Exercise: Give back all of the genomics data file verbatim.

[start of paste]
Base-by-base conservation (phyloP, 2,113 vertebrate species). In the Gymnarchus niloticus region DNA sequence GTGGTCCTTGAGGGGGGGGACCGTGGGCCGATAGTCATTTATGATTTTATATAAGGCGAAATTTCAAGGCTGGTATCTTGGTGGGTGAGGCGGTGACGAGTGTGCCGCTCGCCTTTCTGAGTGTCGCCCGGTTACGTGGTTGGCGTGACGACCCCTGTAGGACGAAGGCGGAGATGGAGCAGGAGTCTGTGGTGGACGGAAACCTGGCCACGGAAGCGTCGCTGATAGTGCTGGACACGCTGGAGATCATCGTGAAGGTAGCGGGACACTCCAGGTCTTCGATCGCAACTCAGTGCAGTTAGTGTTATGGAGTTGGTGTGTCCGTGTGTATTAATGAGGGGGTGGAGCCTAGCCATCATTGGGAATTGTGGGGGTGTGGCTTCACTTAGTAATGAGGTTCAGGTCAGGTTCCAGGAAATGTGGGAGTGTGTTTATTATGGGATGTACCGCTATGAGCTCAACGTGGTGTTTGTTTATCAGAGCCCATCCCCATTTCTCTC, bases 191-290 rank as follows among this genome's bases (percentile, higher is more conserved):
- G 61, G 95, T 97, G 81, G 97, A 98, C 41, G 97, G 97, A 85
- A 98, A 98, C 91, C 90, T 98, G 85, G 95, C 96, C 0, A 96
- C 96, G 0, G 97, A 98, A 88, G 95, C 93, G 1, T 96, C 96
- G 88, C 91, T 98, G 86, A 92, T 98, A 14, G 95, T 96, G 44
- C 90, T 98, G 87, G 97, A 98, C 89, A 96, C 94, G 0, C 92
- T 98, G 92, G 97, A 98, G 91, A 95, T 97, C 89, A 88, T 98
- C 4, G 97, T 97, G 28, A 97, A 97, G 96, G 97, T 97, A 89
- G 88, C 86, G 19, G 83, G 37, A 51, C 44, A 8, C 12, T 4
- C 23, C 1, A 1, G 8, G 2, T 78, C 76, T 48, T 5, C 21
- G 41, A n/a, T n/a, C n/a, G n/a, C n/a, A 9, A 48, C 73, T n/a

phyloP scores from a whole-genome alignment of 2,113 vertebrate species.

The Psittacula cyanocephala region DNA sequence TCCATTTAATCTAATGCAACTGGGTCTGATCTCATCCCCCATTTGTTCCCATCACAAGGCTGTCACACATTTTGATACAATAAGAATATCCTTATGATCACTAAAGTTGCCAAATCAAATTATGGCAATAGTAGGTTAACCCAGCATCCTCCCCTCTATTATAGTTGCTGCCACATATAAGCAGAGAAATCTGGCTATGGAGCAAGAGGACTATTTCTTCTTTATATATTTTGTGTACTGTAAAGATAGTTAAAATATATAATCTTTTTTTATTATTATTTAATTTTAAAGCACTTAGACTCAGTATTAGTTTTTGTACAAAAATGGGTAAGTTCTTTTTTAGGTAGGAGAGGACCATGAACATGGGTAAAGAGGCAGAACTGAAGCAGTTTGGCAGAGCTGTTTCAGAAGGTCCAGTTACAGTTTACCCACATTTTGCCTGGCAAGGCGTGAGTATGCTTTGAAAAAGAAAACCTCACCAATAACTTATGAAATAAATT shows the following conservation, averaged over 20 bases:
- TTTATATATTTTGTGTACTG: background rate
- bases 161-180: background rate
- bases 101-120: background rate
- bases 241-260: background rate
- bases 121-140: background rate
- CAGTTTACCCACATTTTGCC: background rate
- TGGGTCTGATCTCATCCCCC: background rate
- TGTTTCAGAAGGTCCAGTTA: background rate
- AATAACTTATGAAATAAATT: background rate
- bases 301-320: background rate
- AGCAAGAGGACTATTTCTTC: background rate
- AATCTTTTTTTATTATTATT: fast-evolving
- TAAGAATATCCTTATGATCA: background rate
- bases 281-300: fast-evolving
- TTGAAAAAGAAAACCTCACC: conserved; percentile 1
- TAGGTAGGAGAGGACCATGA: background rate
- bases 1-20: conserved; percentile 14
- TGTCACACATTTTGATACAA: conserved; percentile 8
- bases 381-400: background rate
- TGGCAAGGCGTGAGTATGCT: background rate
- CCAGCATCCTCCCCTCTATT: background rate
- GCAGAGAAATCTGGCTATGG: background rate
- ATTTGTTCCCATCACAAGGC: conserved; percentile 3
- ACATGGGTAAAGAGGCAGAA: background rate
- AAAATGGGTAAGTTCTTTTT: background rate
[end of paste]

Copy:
Base-by-base conservation (phyloP, 2,113 vertebrate species). In the Gymnarchus niloticus region DNA sequence GTGGTCCTTGAGGGGGGGGACCGTGGGCCGATAGTCATTTATGATTTTATATAAGGCGAAATTTCAAGGCTGGTATCTTGGTGGGTGAGGCGGTGACGAGTGTGCCGCTCGCCTTTCTGAGTGTCGCCCGGTTACGTGGTTGGCGTGACGACCCCTGTAGGACGAAGGCGGAGATGGAGCAGGAGTCTGTGGTGGACGGAAACCTGGCCACGGAAGCGTCGCTGATAGTGCTGGACACGCTGGAGATCATCGTGAAGGTAGCGGGACACTCCAGGTCTTCGATCGCAACTCAGTGCAGTTAGTGTTATGGAGTTGGTGTGTCCGTGTGTATTAATGAGGGGGTGGAGCCTAGCCATCATTGGGAATTGTGGGGGTGTGGCTTCACTTAGTAATGAGGTTCAGGTCAGGTTCCAGGAAATGTGGGAGTGTGTTTATTATGGGATGTACCGCTATGAGCTCAACGTGGTGTTTGTTTATCAGAGCCCATCCCCATTTCTCTC, bases 191-290 rank as follows among this genome's bases (percentile, higher is more conserved):
- G 61, G 95, T 97, G 81, G 97, A 98, C 41, G 97, G 97, A 85
- A 98, A 98, C 91, C 90, T 98, G 85, G 95, C 96, C 0, A 96
- C 96, G 0, G 97, A 98, A 88, G 95, C 93, G 1, T 96, C 96
- G 88, C 91, T 98, G 86, A 92, T 98, A 14, G 95, T 96, G 44
- C 90, T 98, G 87, G 97, A 98, C 89, A 96, C 94, G 0, C 92
- T 98, G 92, G 97, A 98, G 91, A 95, T 97, C 89, A 88, T 98
- C 4, G 97, T 97, G 28, A 97, A 97, G 96, G 97, T 97, A 89
- G 88, C 86, G 19, G 83, G 37, A 51, C 44, A 8, C 12, T 4
- C 23, C 1, A 1, G 8, G 2, T 78, C 76, T 48, T 5, C 21
- G 41, A n/a, T n/a, C n/a, G n/a, C n/a, A 9, A 48, C 73, T n/a

phyloP scores from a whole-genome alignment of 2,113 vertebrate species.

The Psittacula cyanocephala region DNA sequence TCCATTTAATCTAATGCAACTGGGTCTGATCTCATCCCCCATTTGTTCCCATCACAAGGCTGTCACACATTTTGATACAATAAGAATATCCTTATGATCACTAAAGTTGCCAAATCAAATTATGGCAATAGTAGGTTAACCCAGCATCCTCCCCTCTATTATAGTTGCTGCCACATATAAGCAGAGAAATCTGGCTATGGAGCAAGAGGACTATTTCTTCTTTATATATTTTGTGTACTGTAAAGATAGTTAAAATATATAATCTTTTTTTATTATTATTTAATTTTAAAGCACTTAGACTCAGTATTAGTTTTTGTACAAAAATGGGTAAGTTCTTTTTTAGGTAGGAGAGGACCATGAACATGGGTAAAGAGGCAGAACTGAAGCAGTTTGGCAGAGCTGTTTCAGAAGGTCCAGTTACAGTTTACCCACATTTTGCCTGGCAAGGCGTGAGTATGCTTTGAAAAAGAAAACCTCACCAATAACTTATGAAATAAATT shows the following conservation, averaged over 20 bases:
- TTTATATATTTTGTGTACTG: background rate
- bases 161-180: background rate
- bases 101-120: background rate
- bases 241-260: background rate
- bases 121-140: background rate
- CAGTTTACCCACATTTTGCC: background rate
- TGGGTCTGATCTCATCCCCC: background rate
- TGTTTCAGAAGGTCCAGTTA: background rate
- AATAACTTATGAAATAAATT: background rate
- bases 301-320: background rate
- AGCAAGAGGACTATTTCTTC: background rate
- AATCTTTTTTTATTATTATT: fast-evolving
- TAAGAATATCCTTATGATCA: background rate
- bases 281-300: fast-evolving
- TTGAAAAAGAAAACCTCACC: conserved; percentile 1
- TAGGTAGGAGAGGACCATGA: background rate
- bases 1-20: conserved; percentile 14
- TGTCACACATTTTGATACAA: conserved; percentile 8
- bases 381-400: background rate
- TGGCAAGGCGTGAGTATGCT: background rate
- CCAGCATCCTCCCCTCTATT: background rate
- GCAGAGAAATCTGGCTATGG: background rate
- ATTTGTTCCCATCACAAGGC: conserved; percentile 3
- ACATGGGTAAAGAGGCAGAA: background rate
- AAAATGGGTAAGTTCTTTTT: background rate